Published Thursday, August 19, 2004
by Skip Sheffield
They claim to be just another band out of Boston, but don t believe it. Classic rock group Boston is one of Beantown s biggest pop phenomenons ever, and they ll be playing their hits live at 8 p.m. Wednesday at Mizner Park Amphitheater in downtown Boca Raton.
The newest incarnation of Boston is anchored by co-founders Tom Scholz on guitar, vocals and keyboards and Brad Delp on vocals and guitar. Kimberley Dahme, the group s first female member, plays bass, sings and contributes to songwriting efforts. Guitarist Anthony Cosmo also sings and writes songs. Anthony s father, Fran Cosmo, contributes vocals and guitar. Gary Pihl adds additional guitar, keyboards and vocal harmonies and Jeff Neal completes the lineup on drums and vocals. It takes a lot of people to create Boston s dense, melodic sound.
Boston was created, quite literally, in the basement home studio of M.I.T. engineering genius Tom Scholz, who played everything but drums on his earliest recordings made in his 12-track studio, with singer Brad Delp multi-tracked to provide sky-high harmonies.
When Scholz signed with Epic Records, he recruited Barry Goudreau on guitars, Fran Sheehan on bass and Sib Hasbian on drums so the group could tour to promote its self-titled debut album in 1976. The single More Than a Feeling became a worldwide hit, and Boston has sold 18 million copies to date.
The towering, 6-foot, 5-inch Scholz, who has 35 patents to his name, also developed a line of Rockman amplifiers and effects boxes.
Scholz was never content to just be an inventor or a businessman, and although he had had epic tangles with record companies and quit performing, he revived Boston in the mid-1990s and recruited new members. The statuesque and beautiful 6-foot tall Kimberley Dahme was discovered by Scholz three years ago and invited to join the band. She played on and contributed to Boson s 2003 CD, Corporate America.
I was playing electric steel guitar with the Tom Hambridge Band in Boston, recounts Dahme. Afterward we were signing autographs, when up came Tom Scholz and Gary Pihl, who was Sammy Hagar s guitarist. Tom started to introduce himself and I said, `I know who you are. I ve been a fan for a long time. Tom asked if I could learn bass and I said sure. I went back to Nashville and thrashed out the parts for a year before we went on tour.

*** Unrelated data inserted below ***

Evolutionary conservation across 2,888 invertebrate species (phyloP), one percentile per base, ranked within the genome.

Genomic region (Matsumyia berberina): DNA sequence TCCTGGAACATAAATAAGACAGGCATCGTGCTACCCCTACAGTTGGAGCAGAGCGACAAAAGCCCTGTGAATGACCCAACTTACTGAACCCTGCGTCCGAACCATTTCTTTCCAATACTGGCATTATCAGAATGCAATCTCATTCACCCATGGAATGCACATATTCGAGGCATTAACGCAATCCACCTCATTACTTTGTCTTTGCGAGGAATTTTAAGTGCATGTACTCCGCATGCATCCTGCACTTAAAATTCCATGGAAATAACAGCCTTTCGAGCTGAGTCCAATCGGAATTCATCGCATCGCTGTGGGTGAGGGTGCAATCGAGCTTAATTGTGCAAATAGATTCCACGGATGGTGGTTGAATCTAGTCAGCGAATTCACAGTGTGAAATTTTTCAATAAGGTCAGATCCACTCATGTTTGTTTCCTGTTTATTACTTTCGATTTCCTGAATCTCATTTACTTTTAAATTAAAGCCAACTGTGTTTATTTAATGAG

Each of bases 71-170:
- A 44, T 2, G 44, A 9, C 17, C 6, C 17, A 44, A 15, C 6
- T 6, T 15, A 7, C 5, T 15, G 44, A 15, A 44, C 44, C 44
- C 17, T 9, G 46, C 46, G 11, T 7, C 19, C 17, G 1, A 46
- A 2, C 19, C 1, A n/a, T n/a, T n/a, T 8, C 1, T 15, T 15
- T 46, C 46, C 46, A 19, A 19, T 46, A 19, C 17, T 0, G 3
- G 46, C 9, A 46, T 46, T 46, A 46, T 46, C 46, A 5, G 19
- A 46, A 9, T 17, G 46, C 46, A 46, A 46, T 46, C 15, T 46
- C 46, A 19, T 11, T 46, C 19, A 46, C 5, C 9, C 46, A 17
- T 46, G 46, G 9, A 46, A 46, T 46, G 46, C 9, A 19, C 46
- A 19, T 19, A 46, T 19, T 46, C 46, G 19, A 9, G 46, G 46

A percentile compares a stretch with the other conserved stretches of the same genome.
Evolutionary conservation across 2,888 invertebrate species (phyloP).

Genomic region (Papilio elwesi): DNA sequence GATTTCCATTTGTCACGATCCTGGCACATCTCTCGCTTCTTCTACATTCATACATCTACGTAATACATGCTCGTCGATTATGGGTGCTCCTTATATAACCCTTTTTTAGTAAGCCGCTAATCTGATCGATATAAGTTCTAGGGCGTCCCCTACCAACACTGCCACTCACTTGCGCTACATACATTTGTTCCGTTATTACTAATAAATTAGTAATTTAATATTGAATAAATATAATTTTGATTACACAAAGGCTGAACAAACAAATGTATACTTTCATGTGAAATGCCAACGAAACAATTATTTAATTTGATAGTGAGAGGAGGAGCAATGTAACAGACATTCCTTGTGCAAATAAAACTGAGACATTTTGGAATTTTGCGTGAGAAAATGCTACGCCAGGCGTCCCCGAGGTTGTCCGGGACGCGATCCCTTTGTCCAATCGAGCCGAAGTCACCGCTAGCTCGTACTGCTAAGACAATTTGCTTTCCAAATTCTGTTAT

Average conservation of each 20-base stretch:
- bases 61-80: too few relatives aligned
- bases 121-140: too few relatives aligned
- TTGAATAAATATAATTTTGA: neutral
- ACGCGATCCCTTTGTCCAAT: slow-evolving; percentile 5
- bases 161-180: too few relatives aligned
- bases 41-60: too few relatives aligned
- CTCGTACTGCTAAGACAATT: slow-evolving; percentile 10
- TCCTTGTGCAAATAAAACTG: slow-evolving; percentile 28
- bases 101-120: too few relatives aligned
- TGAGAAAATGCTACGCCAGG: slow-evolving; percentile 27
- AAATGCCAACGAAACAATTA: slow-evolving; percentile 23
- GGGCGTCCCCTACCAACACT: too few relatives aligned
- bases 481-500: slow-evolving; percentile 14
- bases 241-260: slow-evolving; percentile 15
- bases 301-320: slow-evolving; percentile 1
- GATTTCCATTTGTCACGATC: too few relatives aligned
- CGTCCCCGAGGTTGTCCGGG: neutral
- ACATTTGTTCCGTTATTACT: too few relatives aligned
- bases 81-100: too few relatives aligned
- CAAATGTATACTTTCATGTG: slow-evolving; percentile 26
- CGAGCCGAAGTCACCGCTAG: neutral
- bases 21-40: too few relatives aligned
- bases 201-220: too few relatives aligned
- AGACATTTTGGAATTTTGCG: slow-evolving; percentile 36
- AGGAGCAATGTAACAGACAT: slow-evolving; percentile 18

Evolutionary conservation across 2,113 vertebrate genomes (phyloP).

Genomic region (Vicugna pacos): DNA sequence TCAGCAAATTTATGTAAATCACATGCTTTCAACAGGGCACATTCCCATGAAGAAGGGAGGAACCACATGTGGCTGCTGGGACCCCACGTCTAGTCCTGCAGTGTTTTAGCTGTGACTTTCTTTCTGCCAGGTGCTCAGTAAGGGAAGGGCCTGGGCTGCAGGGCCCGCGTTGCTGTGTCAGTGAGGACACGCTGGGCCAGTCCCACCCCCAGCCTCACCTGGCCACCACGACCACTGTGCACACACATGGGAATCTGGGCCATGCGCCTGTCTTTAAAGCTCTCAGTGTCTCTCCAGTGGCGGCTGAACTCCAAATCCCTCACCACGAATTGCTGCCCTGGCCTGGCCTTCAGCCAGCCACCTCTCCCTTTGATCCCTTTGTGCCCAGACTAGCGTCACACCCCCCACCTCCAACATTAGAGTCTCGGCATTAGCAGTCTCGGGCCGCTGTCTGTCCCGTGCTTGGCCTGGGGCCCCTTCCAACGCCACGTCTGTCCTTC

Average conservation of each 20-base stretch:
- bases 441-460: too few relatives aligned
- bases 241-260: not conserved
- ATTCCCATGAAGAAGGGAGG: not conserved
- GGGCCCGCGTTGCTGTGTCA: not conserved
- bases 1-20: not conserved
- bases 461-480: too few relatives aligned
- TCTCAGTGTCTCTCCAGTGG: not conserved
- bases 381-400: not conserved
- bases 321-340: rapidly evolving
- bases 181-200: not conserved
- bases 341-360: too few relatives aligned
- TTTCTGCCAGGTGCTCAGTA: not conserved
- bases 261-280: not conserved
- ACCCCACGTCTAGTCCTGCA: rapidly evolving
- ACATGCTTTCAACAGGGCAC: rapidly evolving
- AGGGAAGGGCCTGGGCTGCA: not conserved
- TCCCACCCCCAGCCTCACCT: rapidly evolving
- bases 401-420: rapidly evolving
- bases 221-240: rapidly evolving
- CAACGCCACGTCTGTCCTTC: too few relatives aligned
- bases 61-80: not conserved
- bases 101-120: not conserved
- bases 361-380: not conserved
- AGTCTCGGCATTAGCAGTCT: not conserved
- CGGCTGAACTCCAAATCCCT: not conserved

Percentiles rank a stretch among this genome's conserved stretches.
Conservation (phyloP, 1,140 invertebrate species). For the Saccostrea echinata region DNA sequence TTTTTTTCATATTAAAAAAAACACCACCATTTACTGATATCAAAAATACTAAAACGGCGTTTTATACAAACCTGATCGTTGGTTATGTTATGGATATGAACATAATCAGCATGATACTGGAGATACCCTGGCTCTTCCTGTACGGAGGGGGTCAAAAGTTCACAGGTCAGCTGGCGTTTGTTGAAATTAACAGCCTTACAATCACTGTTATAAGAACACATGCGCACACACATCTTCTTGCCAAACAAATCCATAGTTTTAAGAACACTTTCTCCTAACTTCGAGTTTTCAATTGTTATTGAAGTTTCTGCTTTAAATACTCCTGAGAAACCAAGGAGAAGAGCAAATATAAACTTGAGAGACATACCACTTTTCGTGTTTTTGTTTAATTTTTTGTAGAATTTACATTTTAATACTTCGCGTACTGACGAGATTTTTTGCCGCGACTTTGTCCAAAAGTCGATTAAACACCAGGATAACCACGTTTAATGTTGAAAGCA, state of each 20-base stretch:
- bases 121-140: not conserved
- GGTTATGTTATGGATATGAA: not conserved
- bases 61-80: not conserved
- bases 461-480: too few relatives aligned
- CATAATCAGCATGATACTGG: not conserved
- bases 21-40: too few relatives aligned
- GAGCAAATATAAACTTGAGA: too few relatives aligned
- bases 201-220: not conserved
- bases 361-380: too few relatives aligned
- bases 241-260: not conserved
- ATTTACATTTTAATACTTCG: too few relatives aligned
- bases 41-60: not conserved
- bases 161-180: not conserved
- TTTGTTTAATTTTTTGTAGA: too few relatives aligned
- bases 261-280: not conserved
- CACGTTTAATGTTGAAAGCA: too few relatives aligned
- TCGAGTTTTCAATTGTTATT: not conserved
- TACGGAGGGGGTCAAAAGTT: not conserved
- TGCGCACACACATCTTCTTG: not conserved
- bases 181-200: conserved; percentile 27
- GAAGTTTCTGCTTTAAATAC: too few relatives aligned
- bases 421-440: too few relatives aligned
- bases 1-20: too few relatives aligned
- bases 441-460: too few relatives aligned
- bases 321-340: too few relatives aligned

It wasn t the first time Dahme thrashed out a repertoire for a new gig. Several years ago when she was part of Sabrina & The Blue Jeans, a band in central California, she was offered a solo gig at three times the money and worked up a 75-song repertoire in one week.
Dahme is now a signature artist for Fender guitars, which supplies her with four and five-string basses.
Dahme grew up in San Pablo, California in the Mohave Desert, where there are few distractions. She began her music studies on flute in the third grade, picked up guitar in the sixth grade, and studied music at California State Stanlislaus.
I ve studied it all, she stays. Renaissance music, opera, madrigals, country, show tunes. I ve learned I have to do music or I couldn t breathe.
Dahme married and had two children, then divorced before she began her career with Boston. I leave the kids with my mom in Nashville when I go on tour, she says. Tours are usually 10 days to three weeks, then I get time at home, so it s ideal for a mom with children. Being in Boston is such a blast. Tom is amazing a genius but he can be very normal. I feel ebony porn like a puppy dog following him around. I am very honored to be the first female in the group, to represent part of history.
Tickets for Boston are $33, $39.50 and $49.50. Call 962-4106.